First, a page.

These, the PM noted, were exact opposite theories of governance but because of formation of the coalition government, the PM noted there had to be a mchanganyiko maalum (serious mix) by way of a compromise such that you had a bit of kazi iendelee and a bit of kazi ianze, the PM said to more laughter.

Kenya is operating under a coalition government that was created unlike anything we have had before and with that, comes challenges in execution but the PM noted there have been many achievements despite these challenges.

The PM noted the implementation of Vision 2030 is underway and explained Vision2030 is the government’s blue-print to have Kenya become an industrialized nation by 2030.

The PM noted Vision 2030 is built on three pillars: Economic, Social and Political and further noted progress has been made or is being made in these three fronts.

For example, there are flagship projects being implemented currently such special economic zones, road construction, development of ICT City (Malili), and general infrastructure development.

In the education sector, the PM said the goal is to make education accessible to all Kenyans irrespective of economic or social background and the PM has recently called upon teachers and other stake-holders to re-focus on improving academic performance in the country that way kids are not just going to school, but they are actually taught and learn to be competitive in the changing economic dynamics where just having a degree does not cut it.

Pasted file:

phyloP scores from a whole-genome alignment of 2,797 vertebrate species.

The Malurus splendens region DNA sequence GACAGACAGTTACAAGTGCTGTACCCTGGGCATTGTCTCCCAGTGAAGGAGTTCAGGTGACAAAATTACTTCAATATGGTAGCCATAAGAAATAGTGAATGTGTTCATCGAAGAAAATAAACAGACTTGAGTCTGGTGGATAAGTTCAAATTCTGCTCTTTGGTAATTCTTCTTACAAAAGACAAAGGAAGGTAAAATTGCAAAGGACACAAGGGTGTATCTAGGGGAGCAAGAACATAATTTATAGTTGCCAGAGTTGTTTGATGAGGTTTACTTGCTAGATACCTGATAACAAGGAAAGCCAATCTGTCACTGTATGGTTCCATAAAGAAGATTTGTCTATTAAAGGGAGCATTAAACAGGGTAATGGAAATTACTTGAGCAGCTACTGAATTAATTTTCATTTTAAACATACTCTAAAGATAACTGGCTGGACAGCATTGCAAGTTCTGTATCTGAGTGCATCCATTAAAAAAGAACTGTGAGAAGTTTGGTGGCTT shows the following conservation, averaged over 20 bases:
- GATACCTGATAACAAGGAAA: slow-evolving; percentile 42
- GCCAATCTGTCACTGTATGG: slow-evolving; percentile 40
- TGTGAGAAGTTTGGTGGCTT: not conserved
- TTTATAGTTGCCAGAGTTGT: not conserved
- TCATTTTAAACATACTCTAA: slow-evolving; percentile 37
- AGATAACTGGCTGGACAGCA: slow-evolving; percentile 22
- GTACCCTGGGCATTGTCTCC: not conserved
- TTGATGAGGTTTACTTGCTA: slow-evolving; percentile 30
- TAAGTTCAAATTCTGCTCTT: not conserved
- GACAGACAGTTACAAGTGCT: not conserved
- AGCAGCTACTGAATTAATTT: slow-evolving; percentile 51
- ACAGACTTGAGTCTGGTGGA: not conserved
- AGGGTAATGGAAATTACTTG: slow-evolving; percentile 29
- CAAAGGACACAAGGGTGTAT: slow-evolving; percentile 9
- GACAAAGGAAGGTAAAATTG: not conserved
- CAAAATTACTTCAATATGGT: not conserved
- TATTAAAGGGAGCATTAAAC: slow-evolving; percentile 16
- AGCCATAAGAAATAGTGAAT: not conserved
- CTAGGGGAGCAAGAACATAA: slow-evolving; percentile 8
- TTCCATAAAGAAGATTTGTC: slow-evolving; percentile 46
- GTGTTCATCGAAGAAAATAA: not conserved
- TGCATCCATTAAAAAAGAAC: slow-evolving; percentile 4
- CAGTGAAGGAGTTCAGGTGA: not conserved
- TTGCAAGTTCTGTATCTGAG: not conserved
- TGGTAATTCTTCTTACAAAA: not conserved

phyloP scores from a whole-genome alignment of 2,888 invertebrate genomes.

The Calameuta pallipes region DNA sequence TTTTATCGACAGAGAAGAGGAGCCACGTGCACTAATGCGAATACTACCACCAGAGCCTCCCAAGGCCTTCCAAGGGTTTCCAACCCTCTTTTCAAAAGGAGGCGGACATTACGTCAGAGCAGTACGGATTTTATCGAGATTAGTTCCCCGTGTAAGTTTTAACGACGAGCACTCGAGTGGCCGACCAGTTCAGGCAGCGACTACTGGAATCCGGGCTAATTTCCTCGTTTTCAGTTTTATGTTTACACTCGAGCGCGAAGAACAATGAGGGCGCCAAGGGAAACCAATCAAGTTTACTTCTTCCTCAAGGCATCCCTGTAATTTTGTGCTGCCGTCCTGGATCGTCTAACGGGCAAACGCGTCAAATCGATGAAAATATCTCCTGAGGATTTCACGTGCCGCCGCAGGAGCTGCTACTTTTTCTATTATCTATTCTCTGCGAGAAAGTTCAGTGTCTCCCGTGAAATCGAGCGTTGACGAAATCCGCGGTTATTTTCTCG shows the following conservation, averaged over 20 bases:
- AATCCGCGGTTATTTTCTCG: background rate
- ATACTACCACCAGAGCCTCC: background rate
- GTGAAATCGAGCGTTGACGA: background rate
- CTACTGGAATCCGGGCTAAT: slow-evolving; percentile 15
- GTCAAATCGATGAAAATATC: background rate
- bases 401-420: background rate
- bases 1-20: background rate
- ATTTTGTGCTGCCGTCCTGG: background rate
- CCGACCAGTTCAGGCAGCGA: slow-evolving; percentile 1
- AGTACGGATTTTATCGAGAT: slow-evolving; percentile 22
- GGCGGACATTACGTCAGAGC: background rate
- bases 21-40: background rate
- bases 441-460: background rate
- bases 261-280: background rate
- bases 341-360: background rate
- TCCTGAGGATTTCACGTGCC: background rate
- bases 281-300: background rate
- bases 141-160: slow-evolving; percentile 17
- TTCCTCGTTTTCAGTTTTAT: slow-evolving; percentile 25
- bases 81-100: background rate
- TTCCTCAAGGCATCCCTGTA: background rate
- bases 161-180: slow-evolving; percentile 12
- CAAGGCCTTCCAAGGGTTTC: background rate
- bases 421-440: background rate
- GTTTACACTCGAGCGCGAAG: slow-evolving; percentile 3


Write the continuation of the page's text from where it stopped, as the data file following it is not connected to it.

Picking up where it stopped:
On Vision 2030’s political pillar, the PM noted we have had passage of the new Constitution and are now in the process of having it implemented.

The PM said the new constitution completely changes our system of government with devolution of power, which the PM said should be properly understood what it is.

The PM said devolution is not the same thing as decentralization.

In devolution, the PM noted, power has been given but cannot be taken away exception by amending the constitution, complete with a referendum just as was done in passing the Constitution to begin with.

The PM said the county governments are going to be a significant part of the new government system, headed by governors are to be elected by popular vote.

The county governments will be responsible for roads, health services, agriculture, electricity, etc in their respective counties, the PM said.

In other words, the PM said, the days of “Mtukufu Rais” promising development that is never delivered are over.